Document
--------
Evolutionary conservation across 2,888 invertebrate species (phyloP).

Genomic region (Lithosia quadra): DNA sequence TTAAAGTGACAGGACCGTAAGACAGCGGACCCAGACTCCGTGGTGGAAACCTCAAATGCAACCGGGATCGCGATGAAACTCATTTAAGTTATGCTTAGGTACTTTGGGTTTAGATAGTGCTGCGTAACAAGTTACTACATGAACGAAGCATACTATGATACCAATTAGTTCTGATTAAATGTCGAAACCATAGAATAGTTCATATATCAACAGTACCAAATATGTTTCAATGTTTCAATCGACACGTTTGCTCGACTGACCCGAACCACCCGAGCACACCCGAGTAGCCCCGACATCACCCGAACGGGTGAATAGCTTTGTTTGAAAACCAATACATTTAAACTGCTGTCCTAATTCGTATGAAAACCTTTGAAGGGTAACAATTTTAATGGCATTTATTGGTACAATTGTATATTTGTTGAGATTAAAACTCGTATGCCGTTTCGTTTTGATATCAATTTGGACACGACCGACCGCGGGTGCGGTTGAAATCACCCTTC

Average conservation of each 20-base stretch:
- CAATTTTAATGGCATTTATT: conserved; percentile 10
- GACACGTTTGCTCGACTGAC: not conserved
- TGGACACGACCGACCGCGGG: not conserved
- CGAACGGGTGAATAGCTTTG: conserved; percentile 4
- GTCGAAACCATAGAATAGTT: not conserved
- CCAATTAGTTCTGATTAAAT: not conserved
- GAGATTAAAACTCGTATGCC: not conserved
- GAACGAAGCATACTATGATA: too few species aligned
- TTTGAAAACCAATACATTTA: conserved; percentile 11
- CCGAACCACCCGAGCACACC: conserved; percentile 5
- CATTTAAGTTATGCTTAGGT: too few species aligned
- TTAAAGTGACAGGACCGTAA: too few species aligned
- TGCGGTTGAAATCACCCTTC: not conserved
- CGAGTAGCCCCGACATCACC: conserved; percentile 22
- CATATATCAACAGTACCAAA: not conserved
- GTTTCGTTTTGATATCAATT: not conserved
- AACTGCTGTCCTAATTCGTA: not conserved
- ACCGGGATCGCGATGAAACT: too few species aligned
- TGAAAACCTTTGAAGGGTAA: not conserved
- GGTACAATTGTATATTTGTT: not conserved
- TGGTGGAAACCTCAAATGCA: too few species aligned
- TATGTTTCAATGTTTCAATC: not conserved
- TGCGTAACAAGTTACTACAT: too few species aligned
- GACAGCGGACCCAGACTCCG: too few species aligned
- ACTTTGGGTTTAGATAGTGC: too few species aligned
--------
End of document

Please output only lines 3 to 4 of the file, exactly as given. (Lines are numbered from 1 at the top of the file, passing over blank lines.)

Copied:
Average conservation of each 20-base stretch:
- CAATTTTAATGGCATTTATT: conserved; percentile 10